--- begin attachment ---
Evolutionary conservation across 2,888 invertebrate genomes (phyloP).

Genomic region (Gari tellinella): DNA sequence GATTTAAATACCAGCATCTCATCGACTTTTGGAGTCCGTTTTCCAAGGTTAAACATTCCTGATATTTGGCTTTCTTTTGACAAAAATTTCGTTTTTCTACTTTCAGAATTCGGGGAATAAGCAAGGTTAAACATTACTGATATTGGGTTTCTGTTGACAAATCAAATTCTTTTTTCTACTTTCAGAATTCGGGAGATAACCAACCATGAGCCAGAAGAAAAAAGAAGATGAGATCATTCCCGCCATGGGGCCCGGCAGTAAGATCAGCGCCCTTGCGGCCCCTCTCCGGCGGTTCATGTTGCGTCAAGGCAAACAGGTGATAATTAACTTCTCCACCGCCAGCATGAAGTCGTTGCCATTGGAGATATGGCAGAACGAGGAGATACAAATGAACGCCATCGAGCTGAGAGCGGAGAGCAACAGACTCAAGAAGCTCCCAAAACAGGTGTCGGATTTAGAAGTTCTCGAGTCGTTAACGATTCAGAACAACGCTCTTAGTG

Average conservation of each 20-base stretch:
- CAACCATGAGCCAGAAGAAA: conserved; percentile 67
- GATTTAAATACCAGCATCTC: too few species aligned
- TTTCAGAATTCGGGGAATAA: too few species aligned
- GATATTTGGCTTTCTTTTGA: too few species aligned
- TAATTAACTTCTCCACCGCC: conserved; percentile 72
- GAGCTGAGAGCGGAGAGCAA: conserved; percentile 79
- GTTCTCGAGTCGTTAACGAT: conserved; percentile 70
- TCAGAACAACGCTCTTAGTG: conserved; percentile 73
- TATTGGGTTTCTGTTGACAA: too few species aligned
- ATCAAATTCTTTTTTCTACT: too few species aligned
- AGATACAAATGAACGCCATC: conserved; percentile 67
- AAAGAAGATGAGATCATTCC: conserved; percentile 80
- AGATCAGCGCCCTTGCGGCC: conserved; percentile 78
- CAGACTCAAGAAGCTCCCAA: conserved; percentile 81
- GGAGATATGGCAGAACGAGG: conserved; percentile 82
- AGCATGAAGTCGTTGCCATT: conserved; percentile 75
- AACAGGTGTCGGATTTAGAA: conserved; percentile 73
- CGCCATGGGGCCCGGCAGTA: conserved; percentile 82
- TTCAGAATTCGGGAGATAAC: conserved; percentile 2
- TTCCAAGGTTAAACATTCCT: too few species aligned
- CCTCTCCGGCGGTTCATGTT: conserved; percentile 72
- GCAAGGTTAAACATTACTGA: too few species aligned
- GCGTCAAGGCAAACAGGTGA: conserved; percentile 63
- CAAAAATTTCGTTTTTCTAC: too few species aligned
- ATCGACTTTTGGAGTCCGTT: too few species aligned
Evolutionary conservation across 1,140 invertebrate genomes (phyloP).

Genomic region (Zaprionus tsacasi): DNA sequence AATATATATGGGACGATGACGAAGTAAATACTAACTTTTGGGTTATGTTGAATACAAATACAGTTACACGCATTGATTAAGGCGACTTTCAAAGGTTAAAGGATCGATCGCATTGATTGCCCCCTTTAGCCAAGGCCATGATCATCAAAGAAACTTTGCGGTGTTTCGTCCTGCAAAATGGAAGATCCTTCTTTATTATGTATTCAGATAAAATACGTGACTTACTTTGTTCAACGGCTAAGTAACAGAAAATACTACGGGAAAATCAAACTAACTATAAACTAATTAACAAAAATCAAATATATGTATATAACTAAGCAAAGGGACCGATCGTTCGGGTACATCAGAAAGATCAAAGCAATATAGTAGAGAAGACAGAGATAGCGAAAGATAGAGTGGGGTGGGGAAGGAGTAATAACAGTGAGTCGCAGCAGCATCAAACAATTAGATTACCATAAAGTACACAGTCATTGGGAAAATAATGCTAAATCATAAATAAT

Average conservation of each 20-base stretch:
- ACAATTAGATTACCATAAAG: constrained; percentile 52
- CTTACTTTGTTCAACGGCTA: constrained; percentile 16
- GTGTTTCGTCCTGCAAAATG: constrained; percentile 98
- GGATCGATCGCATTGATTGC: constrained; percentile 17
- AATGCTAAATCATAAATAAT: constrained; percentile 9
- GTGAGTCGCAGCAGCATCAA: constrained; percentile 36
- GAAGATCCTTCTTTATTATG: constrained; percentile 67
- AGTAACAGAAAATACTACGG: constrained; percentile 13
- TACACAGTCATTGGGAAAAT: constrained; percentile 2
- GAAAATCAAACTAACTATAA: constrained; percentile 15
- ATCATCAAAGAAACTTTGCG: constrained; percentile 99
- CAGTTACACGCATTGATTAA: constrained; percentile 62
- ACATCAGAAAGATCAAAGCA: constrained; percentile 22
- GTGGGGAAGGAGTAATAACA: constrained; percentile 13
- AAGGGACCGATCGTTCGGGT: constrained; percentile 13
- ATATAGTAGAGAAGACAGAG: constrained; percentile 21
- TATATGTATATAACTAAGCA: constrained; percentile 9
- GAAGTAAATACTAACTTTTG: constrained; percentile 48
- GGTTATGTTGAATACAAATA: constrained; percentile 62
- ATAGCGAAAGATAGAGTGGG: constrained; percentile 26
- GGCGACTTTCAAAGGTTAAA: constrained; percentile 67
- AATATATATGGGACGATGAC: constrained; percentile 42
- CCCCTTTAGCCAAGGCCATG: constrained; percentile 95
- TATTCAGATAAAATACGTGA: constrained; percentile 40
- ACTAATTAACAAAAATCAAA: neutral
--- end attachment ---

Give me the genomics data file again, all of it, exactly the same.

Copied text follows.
Evolutionary conservation across 2,888 invertebrate genomes (phyloP).

Genomic region (Gari tellinella): DNA sequence GATTTAAATACCAGCATCTCATCGACTTTTGGAGTCCGTTTTCCAAGGTTAAACATTCCTGATATTTGGCTTTCTTTTGACAAAAATTTCGTTTTTCTACTTTCAGAATTCGGGGAATAAGCAAGGTTAAACATTACTGATATTGGGTTTCTGTTGACAAATCAAATTCTTTTTTCTACTTTCAGAATTCGGGAGATAACCAACCATGAGCCAGAAGAAAAAAGAAGATGAGATCATTCCCGCCATGGGGCCCGGCAGTAAGATCAGCGCCCTTGCGGCCCCTCTCCGGCGGTTCATGTTGCGTCAAGGCAAACAGGTGATAATTAACTTCTCCACCGCCAGCATGAAGTCGTTGCCATTGGAGATATGGCAGAACGAGGAGATACAAATGAACGCCATCGAGCTGAGAGCGGAGAGCAACAGACTCAAGAAGCTCCCAAAACAGGTGTCGGATTTAGAAGTTCTCGAGTCGTTAACGATTCAGAACAACGCTCTTAGTG

Average conservation of each 20-base stretch:
- CAACCATGAGCCAGAAGAAA: conserved; percentile 67
- GATTTAAATACCAGCATCTC: too few species aligned
- TTTCAGAATTCGGGGAATAA: too few species aligned
- GATATTTGGCTTTCTTTTGA: too few species aligned
- TAATTAACTTCTCCACCGCC: conserved; percentile 72
- GAGCTGAGAGCGGAGAGCAA: conserved; percentile 79
- GTTCTCGAGTCGTTAACGAT: conserved; percentile 70
- TCAGAACAACGCTCTTAGTG: conserved; percentile 73
- TATTGGGTTTCTGTTGACAA: too few species aligned
- ATCAAATTCTTTTTTCTACT: too few species aligned
- AGATACAAATGAACGCCATC: conserved; percentile 67
- AAAGAAGATGAGATCATTCC: conserved; percentile 80
- AGATCAGCGCCCTTGCGGCC: conserved; percentile 78
- CAGACTCAAGAAGCTCCCAA: conserved; percentile 81
- GGAGATATGGCAGAACGAGG: conserved; percentile 82
- AGCATGAAGTCGTTGCCATT: conserved; percentile 75
- AACAGGTGTCGGATTTAGAA: conserved; percentile 73
- CGCCATGGGGCCCGGCAGTA: conserved; percentile 82
- TTCAGAATTCGGGAGATAAC: conserved; percentile 2
- TTCCAAGGTTAAACATTCCT: too few species aligned
- CCTCTCCGGCGGTTCATGTT: conserved; percentile 72
- GCAAGGTTAAACATTACTGA: too few species aligned
- GCGTCAAGGCAAACAGGTGA: conserved; percentile 63
- CAAAAATTTCGTTTTTCTAC: too few species aligned
- ATCGACTTTTGGAGTCCGTT: too few species aligned
Evolutionary conservation across 1,140 invertebrate genomes (phyloP).

Genomic region (Zaprionus tsacasi): DNA sequence AATATATATGGGACGATGACGAAGTAAATACTAACTTTTGGGTTATGTTGAATACAAATACAGTTACACGCATTGATTAAGGCGACTTTCAAAGGTTAAAGGATCGATCGCATTGATTGCCCCCTTTAGCCAAGGCCATGATCATCAAAGAAACTTTGCGGTGTTTCGTCCTGCAAAATGGAAGATCCTTCTTTATTATGTATTCAGATAAAATACGTGACTTACTTTGTTCAACGGCTAAGTAACAGAAAATACTACGGGAAAATCAAACTAACTATAAACTAATTAACAAAAATCAAATATATGTATATAACTAAGCAAAGGGACCGATCGTTCGGGTACATCAGAAAGATCAAAGCAATATAGTAGAGAAGACAGAGATAGCGAAAGATAGAGTGGGGTGGGGAAGGAGTAATAACAGTGAGTCGCAGCAGCATCAAACAATTAGATTACCATAAAGTACACAGTCATTGGGAAAATAATGCTAAATCATAAATAAT

Average conservation of each 20-base stretch:
- ACAATTAGATTACCATAAAG: constrained; percentile 52
- CTTACTTTGTTCAACGGCTA: constrained; percentile 16
- GTGTTTCGTCCTGCAAAATG: constrained; percentile 98
- GGATCGATCGCATTGATTGC: constrained; percentile 17
- AATGCTAAATCATAAATAAT: constrained; percentile 9
- GTGAGTCGCAGCAGCATCAA: constrained; percentile 36
- GAAGATCCTTCTTTATTATG: constrained; percentile 67
- AGTAACAGAAAATACTACGG: constrained; percentile 13
- TACACAGTCATTGGGAAAAT: constrained; percentile 2
- GAAAATCAAACTAACTATAA: constrained; percentile 15
- ATCATCAAAGAAACTTTGCG: constrained; percentile 99
- CAGTTACACGCATTGATTAA: constrained; percentile 62
- ACATCAGAAAGATCAAAGCA: constrained; percentile 22
- GTGGGGAAGGAGTAATAACA: constrained; percentile 13
- AAGGGACCGATCGTTCGGGT: constrained; percentile 13
- ATATAGTAGAGAAGACAGAG: constrained; percentile 21
- TATATGTATATAACTAAGCA: constrained; percentile 9
- GAAGTAAATACTAACTTTTG: constrained; percentile 48
- GGTTATGTTGAATACAAATA: constrained; percentile 62
- ATAGCGAAAGATAGAGTGGG: constrained; percentile 26
- GGCGACTTTCAAAGGTTAAA: constrained; percentile 67
- AATATATATGGGACGATGAC: constrained; percentile 42
- CCCCTTTAGCCAAGGCCATG: constrained; percentile 95
- TATTCAGATAAAATACGTGA: constrained; percentile 40
- ACTAATTAACAAAAATCAAA: neutral